Many political bloggers are also nerds, so the controversy between comic-book icon Captain America and the Tea Party movement is a big deal in the blogosphere. In the latest issue, the Marvel superhero investigates
an unnamed political protest for clues about a fictitious
survivalist/white supremacist group. But that protest bears striking
resemblance to photos of a real Tea Party protest that took place in
Washington last February. Here's the comic in question, and here's the real thing, photographed by The Washington Independent's David Weigel. Marvel has apologized for the comic following pressure from conservative bloggers. All of which raises the question: are comic books political?
- The Proud Liberal Tradition of Comics Conservative blogger James Joyner explains. "Both Marvel and DC were vaguely liberal during the days I read them and had been since at least the 1960s, as I eventually obtained and read thousands of back issues of the books I collected." From Vietnam on, "The books contained all manner of mainstream Left thoughts on dealing with poverty, race relations, the war on drugs, and other issues of the day. They were never hard core radicals — the publishers were New Deal liberals, not Counterculture types — but there was no doubt that they had a particular vision of what 'justice' meant and what America stood for."
- Why Captain America Is Liberal The American Prospect's Adam Serwer wrote in 2008, "if you see Captain America as an avatar of American freedom and ideology, the fact that he takes what could be described as the liberal/left/Democratic position on one of the defining issues of our time suggests Captain America has actually been quite partisan of late. [...] If you see Captain America's death as a metaphor for the death of civil liberties in the wake of the Bush administration's support of torture and warrantless wiretapping, then his demise is infused with partisan meaning."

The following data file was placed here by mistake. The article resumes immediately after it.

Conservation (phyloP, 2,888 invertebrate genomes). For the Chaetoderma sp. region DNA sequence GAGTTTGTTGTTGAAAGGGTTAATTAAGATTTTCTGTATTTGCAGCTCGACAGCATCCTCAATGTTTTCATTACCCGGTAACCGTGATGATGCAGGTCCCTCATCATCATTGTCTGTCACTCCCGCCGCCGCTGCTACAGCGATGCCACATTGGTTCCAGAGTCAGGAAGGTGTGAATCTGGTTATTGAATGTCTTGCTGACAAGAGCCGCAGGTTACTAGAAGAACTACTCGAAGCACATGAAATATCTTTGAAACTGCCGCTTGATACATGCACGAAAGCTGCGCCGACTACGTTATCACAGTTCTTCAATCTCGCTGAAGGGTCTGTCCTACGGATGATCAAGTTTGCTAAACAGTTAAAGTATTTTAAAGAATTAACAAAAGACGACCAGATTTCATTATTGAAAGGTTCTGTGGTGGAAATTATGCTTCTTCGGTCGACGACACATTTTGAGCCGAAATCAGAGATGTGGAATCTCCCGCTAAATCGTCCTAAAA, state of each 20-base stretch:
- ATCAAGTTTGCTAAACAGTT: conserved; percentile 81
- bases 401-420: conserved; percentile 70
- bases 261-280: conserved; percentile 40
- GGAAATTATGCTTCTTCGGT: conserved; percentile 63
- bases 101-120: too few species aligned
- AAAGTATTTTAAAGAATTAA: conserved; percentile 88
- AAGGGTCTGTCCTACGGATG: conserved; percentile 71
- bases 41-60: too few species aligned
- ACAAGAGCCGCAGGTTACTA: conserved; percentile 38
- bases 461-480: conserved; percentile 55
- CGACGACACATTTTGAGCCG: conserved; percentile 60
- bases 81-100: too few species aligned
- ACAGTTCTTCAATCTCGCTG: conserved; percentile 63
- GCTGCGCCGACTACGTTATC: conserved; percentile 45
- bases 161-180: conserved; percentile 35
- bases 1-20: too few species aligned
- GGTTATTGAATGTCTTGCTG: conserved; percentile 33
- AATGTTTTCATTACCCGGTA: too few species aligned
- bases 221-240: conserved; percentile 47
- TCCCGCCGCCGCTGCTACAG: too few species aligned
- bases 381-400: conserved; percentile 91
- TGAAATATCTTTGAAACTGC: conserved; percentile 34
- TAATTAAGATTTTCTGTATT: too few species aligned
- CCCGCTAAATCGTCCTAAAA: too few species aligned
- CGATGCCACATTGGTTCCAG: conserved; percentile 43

- Marvel Clearly Partisan Conservative blogger Allahpundit denounces the politicization of comics. "I'm surprised the archvillian isn’t a female superhero from Alaska with glasses and 'big breasts,' the way the right-wing rabble likes ‘em. Something to shoot for in the next issue, I guess. If you’re surprised by any of this, you haven’t been paying attention: We’ve written sporadically about Marvel’s turn to the left for years now."
- Captain America's Politics Liberal blogger Spencer Ackerman evaluates the superhero's stance. "[T]his strikes me as entirely commensurate with the stories [Marvel writer] Brubaker tells portraying Cap as a redeeming figure for an increasingly hysterical country," he writes. "Captain America would tell the teabaggers that they ought to consider that freedom is something rather more than the top marginal tax rate."